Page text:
2013 Northeast Pasture Consortium Annual Meeting Northeast Pasture Research and Extension Consortium 2016 Annual Meeting, Manchester, NH, February 6-7, 2013
Andre Brito, University of New Hampshire
Assisting Organic Dairy Producers to Meet the Demands of New and Emerging Milk Markets: An Update on Feeding Flaxseed to Organic Dairy Cows
Andre Brito presented his work on feeding flaxseed to organic dairy cows. Value-added represents an emerging market for organic dairy farmers. A value-added property is “Heart-healthy” milk (rich in omega-3 fatty acids (FA) and conjugated linoleic acid (CLA). Yet, in trying to produce this milk, this opportunity is constrained by:
- short growing season for pasture.
- low fatty acid content in conserved forage vs. pasture.
This is stakeholder-driven research and requires a “multi-disciplinary” approach. Pasture ecology and management produces different pastures to feed the dairy cow. Flaxseed is fed as a supplement to pasture to boost omega-3 fatty acid in milk. This also affects the dairy cow’s health, reproductive fertility, and methane (a potent greenhouse gas) emissions. In the meantime, this supplementation and use of pasture is hoped to produce “heart-healthy” milk high in omega-3 FA and CLA. If this can be done and increases demand for organic milk, organic milk can command a higher milk price improving organic dairy farm profitability. Two experiments are being conducted:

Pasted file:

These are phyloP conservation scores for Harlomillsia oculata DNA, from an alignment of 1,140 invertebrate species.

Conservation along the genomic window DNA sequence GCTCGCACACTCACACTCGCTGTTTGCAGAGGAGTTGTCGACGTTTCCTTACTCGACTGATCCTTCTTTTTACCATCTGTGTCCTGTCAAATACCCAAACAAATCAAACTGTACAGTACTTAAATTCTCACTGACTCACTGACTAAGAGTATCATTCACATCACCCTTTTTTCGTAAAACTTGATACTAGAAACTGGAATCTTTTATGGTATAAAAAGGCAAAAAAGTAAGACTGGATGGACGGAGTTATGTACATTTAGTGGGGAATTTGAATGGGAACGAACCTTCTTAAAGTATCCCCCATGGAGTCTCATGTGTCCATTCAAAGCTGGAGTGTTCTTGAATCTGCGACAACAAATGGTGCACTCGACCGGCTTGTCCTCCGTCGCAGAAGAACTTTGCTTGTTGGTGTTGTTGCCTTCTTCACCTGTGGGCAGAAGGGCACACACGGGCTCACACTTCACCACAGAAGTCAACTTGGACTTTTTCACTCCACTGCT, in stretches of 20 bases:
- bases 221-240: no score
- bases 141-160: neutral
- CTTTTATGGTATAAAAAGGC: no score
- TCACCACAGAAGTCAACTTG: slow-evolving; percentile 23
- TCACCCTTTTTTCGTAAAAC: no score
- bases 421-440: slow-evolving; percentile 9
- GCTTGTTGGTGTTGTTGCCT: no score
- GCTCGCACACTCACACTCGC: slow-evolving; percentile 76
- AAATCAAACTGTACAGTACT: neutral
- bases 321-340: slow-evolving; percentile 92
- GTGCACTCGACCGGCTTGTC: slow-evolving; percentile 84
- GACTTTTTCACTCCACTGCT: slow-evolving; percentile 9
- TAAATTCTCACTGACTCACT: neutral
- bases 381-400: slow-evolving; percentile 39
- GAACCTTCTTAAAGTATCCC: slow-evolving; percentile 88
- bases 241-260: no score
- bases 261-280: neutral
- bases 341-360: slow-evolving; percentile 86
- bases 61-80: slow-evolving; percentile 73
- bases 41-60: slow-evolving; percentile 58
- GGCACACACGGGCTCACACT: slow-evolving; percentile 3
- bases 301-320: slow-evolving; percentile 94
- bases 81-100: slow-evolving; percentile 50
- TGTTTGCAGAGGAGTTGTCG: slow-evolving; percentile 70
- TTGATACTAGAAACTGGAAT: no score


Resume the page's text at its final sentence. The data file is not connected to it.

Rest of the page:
Twenty lactating organic Jersey cows received (% of diet DM): 0, 5, 10, or 15% of ground flaxseed during the winter season (conserved forage).
Twenty lactating organic Jersey cows will receive (% of diet dry ma): 0 or 10% of flaxseed during the grazing season (pasture).
Andre’s take home lessons so far from these 2 experiments were:
- Feeding flaxseed linearly reduced both milk production and enteric methane emissions in organic Jersey cows.
- Compared with no flaxseed, 10% of diet flaxseed reduced milk production by 2.8% and enteric methane emissions by 10%.
- Potential to use indirect calorimetry and automated measurements of methane and carbon dioxide to select cows based on feed efficiency.
Andre also briefly reported on feeding 4 ounces of kelp meal to organic cows on pasture. At that level of kelp meal supplementation, there was no significant difference in milk components produced by cows supplemented with kelp meal and those who were not.